Chambre de Commerce - Fiche d'information pays Dernière mise à jour: 15.05.2017
Vos conseillers à la Chambre de Commerce
- Sabrina Aksil+352423939374
- Steven Koener+352423939379
After more than a century of rule by France, Algerians fought through much of the 1950s to achieve independence in 1962. Algeria's primary political party, the National Liberation Front (FLN), was established in 1954 as part of the struggle for independence and has since largely dominated politics. The Government of Algeria in 1988 instituted a multi-party system in response to public unrest, but the surprising first round success of the Islamic Salvation Front (FIS) in the December 1991 balloting led the Algerian army to intervene and postpone the second round of elections to prevent what the secular elite feared would be an extremist-led government from assuming power. The army began a crackdown on the FIS that spurred FIS supporters to begin attacking government targets. Fighting escalated into an insurgency, which saw intense violence from 1992-98, resulting in over 100,000 deaths - many attributed to indiscriminate massacres of villagers by extremists. The government gained the upper hand by the late-1990s, and FIS's armed wing, the Islamic Salvation Army, disbanded in January 2000.
Abdelaziz BOUTEFLIKA, with the backing of the military, won the presidency in 1999 in an election widely viewed as fraudulent and won subsequent elections in 2004, 2009, and 2014. The government in 2011 introduced some political reforms in response to the Arab Spring, including lifting the 19-year-old state of emergency restrictions and increasing women's quotas for elected assemblies, while also increasing subsidies to the populace. Algeria’s reliance on hydrocarbon revenues to finance the government and large subsidies for the population is under stress because of declining oil prices.
Source: The CIA World Factbook - Algeria
Algeria's economy remains dominated by the state, a legacy of the country's socialist postindependence development model. In recent years the Algerian Government has halted the privatization of state-owned industries and imposed restrictions on imports and foreign involvement in its economy.
Hydrocarbons have long been the backbone of the economy, accounting for roughly 60% of budget revenues, 30% of GDP, and over 95% of export earnings. Algeria has the 10th-largest reserves of natural gas in the world and is the sixth-largest gas exporter. It ranks 16th in oil reserves. Hydrocarbon exports have enabled Algeria to maintain macroeconomic stability and amass large foreign currency reserves and a large budget stabilization fund available for tapping. In addition, Algeria's external debt is extremely low at about 2% of GDP. However, Algeria has struggled to develop non-hydrocarbon industries because of heavy regulation and an emphasis on state-driven growth.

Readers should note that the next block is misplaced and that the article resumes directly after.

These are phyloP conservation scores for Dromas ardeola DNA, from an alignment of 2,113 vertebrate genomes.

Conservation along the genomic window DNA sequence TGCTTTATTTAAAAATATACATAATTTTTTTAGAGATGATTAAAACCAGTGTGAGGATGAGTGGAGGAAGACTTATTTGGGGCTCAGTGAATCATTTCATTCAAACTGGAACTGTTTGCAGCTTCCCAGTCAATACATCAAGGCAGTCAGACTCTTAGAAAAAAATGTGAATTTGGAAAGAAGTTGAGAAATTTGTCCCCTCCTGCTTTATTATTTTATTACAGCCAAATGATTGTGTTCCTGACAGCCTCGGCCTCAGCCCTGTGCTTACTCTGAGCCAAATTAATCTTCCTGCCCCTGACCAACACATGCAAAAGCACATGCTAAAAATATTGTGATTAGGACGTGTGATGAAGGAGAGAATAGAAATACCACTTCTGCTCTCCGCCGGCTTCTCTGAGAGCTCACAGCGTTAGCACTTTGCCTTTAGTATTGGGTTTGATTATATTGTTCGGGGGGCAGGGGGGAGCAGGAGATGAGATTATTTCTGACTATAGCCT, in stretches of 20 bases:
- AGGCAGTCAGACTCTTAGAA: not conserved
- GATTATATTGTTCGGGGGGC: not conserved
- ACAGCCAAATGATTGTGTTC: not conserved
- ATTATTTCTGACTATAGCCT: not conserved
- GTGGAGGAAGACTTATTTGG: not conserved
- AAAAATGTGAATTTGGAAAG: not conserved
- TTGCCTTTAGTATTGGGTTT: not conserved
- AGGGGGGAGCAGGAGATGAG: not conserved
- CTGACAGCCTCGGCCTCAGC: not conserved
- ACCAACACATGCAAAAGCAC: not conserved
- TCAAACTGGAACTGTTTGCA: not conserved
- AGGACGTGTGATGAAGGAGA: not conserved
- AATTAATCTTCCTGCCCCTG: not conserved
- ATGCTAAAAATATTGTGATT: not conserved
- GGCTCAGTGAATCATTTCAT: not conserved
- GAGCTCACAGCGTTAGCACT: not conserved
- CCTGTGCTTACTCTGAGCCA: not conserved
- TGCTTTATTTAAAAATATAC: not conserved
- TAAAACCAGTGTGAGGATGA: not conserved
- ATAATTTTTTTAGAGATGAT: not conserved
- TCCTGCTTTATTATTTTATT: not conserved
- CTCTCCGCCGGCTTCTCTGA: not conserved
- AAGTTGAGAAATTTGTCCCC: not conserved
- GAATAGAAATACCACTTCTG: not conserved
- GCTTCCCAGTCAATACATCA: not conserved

The government's efforts have done little to reduce high youth unemployment rates or to address housing shortages. A wave of economic protests in February and March 2011 prompted the Algerian Government to offer more than $23 billion in public grants and retroactive salary and benefit increases, moves which continue to weigh on public finances. Since late 2014, declining oil prices forced the government to spend down its reserves at a high rate in order to sustain social spending on salaries and subsidies, particularly since the government has been unable to boost exports of hydrocarbons or significantly grow its nonoil sector. In 2015, the Algerian Government imposed further restrictions on imports in an effort to reduce withdrawals from its foreign exchange reserves. The Government also increased the value-added tax on electricity and fuel, but said it would address subsidies at a later date.
Long-term economic challenges include diversifying the economy away from its reliance on hydrocarbon exports, bolstering the private sector, attracting foreign investment, and providing adequate jobs for younger Algerians.
Source: The CIA World Factbook - Algeria
Source: IMF Statistics - Algeria
Le Luxembourg et le pays
Existing conventions and agreements
Non double taxation agreement
In order to promote international economic and financial relations in the interest of the Grand Duchy of Luxembourg, the Luxembourg government negotiates bilateral agreements for the avoidance of double taxation and prevent fiscal evasion with respect to Taxes on Income and on fortune with third countries.
Air Services agreement
The Statec Foreign Trade statistics provide information on the trade of goods - by product and by country. This information is collected respectively through the INTRASTAT declaration and on the basis of customs documents.
You can see the statistics on the website of the Statec.
Contact point in Algeria
Luxembourg is represented by the Royal Embassy of the Netherlands situated in Alger
Economic and Commercial Attaché(B.E.):
Economic and Trade Office
Birdroudja, Villa 16 B, Park Poirson
El Biar - Algiers - Algerije
Phone: +213 21 92 62 70 / 71 / 72
Fax: +213 21 92 62 64
Country risk as defined by Office du Ducroire for Algeria
Ducroire is the only credit insurer covering open account deals in over 200 countries. A rating on a scale from 1 to 7 shows the intensity of the political risk. Category 1 comprises countries with the lowest political risk and category 7 countries with the highest. Macroeconomics experts also assess the repayment climate for all buyers in a country.
Other Useful Links
- CIA World factbook on Algeria
- GDP evolution in Algeria
- Index of Economic Freedom - Algeria 2015
- Investment Climate Statement - Algeria 2015
- Investir en Algérie
- Présentation de l'Algérie
- World Bank Open Data - Algeria
- Deloitte: Guide to Fiscal Information - Key Economies in Africa 2014/15
La Chambre de Commerce et le pays
Evénements à venir